You can’t take it with you when you go. But just because you can’t take it with you doesn’t mean that anyone in your family has the right to get their mitts on your money. You have to be careful of course and there might be some kin who really do have a right to some of your assets no matter what you do. But with a little planning you can make sure your dough doesn’t end up in the wrong hands.
Wills And Trusts
We’ve discussed wills and trusts before. These are known as estate planning documents and they tell the world how you want your worldly possessions to be divvyed up after you pass away.
If you don’t set up a proper estate plan the courts and the lawyers get to decide who gets what through an ugly process called probate. It’s expensive and time consuming and you lose all control over everything you’ve worked so hard to accumulate. Needless to say, it makes sense to have your will and/or trust set up before you get your ticket punched.
Is It Enough To Set Up A Will Or Trust to Disinherit People?
Setting up your trust and/or will is a fantastic start but just because you establish these documents doesn’t mean you can necessarily preclude certain people from carving big chunks of your money away from your estate.
Neal’s Note – I’m not an attorney and I can not provide legal advice. Please seek out the advice of a qualified attorney on any and all of these matters. You can use a service like Legalzoom to create your estate documents if you like but that doesn’t mean you can’t consult with a professional. It’s much less expensive to get general advice from a lawyer and then consider actually creating the documents through a self-help service.
First, you have to consider how your assets are titled. If you have an asset that is held in joint tenancy for example, the surviving joint tenants inherit that asset when you die regardless of what is written in your will or trust. So it’s important to understand that how you hold title to your assets supersedes what’s written in your trust or will.
There are also state laws to contend with. These laws dictate how much support children and the spouse are entitled to. You can’t overrule the law with your estate planning documents either.
How You Can Write People Out Of Your Estate
Outside of the limitations I summarized above, you still have some flexibility with respect to who gets what. And the good news is that you can leave lots of people empty handed if you like.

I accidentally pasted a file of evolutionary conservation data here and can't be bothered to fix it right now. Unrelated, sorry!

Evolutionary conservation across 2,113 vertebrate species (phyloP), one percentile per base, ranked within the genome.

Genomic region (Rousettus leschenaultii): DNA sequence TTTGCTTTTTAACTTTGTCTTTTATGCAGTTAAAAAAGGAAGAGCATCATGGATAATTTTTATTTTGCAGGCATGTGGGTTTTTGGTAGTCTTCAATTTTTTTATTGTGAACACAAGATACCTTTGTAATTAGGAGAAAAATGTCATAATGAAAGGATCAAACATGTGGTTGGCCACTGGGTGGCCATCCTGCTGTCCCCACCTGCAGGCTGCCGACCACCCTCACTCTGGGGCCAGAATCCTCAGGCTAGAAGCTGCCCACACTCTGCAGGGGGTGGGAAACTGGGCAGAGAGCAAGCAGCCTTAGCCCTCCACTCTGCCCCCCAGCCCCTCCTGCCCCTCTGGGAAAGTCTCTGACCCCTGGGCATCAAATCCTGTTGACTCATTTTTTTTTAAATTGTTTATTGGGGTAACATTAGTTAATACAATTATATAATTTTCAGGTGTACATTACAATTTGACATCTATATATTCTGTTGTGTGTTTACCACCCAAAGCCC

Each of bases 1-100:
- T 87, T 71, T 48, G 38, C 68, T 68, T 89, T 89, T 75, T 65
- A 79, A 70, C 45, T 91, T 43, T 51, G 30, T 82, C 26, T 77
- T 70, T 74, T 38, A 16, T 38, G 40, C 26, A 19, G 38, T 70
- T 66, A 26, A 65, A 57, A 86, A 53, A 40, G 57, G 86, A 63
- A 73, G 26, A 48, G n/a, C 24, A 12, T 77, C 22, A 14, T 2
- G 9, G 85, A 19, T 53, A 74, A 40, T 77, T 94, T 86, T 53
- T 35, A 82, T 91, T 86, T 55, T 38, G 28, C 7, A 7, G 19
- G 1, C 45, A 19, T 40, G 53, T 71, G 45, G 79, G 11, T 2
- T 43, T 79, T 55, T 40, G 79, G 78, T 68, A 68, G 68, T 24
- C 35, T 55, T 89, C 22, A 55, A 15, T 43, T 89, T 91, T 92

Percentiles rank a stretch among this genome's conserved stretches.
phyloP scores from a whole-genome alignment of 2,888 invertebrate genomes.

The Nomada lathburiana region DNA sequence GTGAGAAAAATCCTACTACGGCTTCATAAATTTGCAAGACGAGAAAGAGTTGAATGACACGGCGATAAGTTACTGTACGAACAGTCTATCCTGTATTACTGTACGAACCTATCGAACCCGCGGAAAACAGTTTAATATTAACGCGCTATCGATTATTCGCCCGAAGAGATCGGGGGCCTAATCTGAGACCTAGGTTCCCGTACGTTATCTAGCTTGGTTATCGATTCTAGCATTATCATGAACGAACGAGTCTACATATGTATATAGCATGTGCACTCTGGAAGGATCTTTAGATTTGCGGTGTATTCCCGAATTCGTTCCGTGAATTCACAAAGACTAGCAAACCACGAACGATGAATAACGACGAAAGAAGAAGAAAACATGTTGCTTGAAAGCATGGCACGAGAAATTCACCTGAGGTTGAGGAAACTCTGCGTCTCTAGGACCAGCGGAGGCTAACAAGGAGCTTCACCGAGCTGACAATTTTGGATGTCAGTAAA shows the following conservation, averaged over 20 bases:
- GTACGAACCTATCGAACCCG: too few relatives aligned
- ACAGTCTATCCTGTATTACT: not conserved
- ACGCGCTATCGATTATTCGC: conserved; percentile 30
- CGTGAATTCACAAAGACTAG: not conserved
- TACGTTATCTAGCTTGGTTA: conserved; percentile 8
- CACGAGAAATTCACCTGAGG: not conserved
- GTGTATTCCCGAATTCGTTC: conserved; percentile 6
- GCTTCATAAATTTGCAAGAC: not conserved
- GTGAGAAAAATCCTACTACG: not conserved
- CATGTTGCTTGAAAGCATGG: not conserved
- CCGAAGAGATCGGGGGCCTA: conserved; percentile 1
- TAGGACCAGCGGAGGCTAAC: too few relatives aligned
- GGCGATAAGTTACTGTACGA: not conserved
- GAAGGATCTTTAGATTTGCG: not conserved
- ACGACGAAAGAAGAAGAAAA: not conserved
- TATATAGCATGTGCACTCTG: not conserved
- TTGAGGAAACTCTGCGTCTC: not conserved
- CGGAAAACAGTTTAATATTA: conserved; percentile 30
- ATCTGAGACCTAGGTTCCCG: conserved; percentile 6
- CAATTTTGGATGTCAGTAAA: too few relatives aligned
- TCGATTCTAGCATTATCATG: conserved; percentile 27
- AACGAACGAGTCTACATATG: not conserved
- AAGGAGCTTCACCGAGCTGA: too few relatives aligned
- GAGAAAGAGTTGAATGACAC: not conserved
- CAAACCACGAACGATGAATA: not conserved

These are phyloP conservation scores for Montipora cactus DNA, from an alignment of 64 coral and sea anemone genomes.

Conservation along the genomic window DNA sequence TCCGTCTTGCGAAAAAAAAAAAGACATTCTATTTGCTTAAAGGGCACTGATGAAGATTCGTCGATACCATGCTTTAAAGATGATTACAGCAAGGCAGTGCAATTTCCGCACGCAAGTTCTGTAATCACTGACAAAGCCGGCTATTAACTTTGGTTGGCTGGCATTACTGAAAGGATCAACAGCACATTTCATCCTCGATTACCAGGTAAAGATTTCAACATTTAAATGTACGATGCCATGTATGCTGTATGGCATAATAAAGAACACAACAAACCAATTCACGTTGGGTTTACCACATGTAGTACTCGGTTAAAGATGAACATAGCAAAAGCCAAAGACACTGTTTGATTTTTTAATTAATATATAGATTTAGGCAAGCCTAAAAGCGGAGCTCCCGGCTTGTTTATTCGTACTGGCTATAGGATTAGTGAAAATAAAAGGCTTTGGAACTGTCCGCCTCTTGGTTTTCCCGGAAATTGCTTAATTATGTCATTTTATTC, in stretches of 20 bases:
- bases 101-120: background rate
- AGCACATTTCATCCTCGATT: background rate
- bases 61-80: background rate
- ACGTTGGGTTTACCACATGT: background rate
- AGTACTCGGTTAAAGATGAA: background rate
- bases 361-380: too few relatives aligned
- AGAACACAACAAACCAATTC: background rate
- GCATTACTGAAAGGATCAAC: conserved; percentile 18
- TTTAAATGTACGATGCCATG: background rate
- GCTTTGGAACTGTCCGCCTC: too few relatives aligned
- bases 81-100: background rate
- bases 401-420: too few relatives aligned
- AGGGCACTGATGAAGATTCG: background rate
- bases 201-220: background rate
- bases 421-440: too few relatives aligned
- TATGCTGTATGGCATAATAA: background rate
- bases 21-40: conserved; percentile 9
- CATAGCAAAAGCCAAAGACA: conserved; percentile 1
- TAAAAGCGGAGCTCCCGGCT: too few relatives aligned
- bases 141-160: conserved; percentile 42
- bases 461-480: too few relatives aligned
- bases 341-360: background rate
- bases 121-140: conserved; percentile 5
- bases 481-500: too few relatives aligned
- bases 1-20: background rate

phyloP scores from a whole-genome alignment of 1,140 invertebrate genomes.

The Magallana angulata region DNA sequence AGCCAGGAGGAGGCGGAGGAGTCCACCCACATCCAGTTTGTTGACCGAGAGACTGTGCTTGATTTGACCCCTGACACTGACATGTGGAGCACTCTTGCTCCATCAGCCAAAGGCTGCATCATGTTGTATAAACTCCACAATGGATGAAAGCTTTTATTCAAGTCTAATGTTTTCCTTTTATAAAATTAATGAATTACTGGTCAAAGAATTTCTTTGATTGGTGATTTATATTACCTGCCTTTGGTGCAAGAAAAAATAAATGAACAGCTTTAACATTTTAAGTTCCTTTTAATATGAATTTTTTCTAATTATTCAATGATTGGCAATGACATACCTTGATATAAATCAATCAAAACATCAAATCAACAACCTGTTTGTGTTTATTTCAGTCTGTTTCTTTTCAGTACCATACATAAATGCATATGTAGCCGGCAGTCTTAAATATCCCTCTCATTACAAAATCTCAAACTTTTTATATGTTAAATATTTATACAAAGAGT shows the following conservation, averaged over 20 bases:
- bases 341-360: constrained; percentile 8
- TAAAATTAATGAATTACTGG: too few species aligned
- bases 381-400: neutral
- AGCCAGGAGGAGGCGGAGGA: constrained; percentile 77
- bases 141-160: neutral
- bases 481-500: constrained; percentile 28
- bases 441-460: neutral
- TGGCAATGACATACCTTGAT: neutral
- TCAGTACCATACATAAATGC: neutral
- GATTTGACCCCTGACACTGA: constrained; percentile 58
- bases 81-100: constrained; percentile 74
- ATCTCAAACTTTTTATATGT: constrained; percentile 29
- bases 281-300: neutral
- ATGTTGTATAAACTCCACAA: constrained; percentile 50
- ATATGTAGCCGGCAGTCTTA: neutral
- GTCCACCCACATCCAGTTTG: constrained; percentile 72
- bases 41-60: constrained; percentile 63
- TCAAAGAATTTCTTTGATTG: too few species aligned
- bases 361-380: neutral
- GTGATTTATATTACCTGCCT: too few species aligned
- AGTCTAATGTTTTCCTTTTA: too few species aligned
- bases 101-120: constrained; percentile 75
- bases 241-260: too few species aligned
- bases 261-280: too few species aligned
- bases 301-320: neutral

For example, you might decide to disinherit one of your adult children .If you do that it’s still smart to be gentle. If possible talk about it and let the child know beforehand. This might stop them from creating trouble and bringing a lawsuit down the road.
After the niceties are done, it’s time to amend your estate documents. Most lawyers will tell you it’s important to mention the child by name rather than having no mention of them what-so-ever. This way the court knows that you didn’t overlook them by mistake.
To be extra sure, you might want to leave them a token amount. This is even greater proof that you didn’t just forget about them.
After the kids are handled it’s time to think about your parents, siblings, aunts and uncles etc. They don’t have any legal claim to your assets but if you die without naming a beneficiary or if you die after your beneficiary does, the whole clan can duke it in court over your money.
The best way to make sure that doesn’t happen is to check your beneficiaries every 2 years and make sure everything is in order. If there are people who you specifically don’t want to inherit from you, name them.
If you don’t do these two things they might go to court and claim they should inherit your money based on how important they were to you while you were alive. You won’t be around to tell the world what a cheese-head your relative was so make sure not to skip these points.
The last point is to make sure your estate documents specify that you’ve allocated assets to everyone you wanted. Be clear that if someone is left out, they were left out on purpose and you didn’t forget about anyone.
You don’t have complete control over all your assets after you’re gone. But you do have significant power to make sure that the wrong person doesn’t get your money when you are gone. All it takes is being aware of how your assets are titled, understanding how trusts and will work and then being very intentional about your desires.
Is there someone you want to disinherit? What have you done to make sure your wishes will be honored?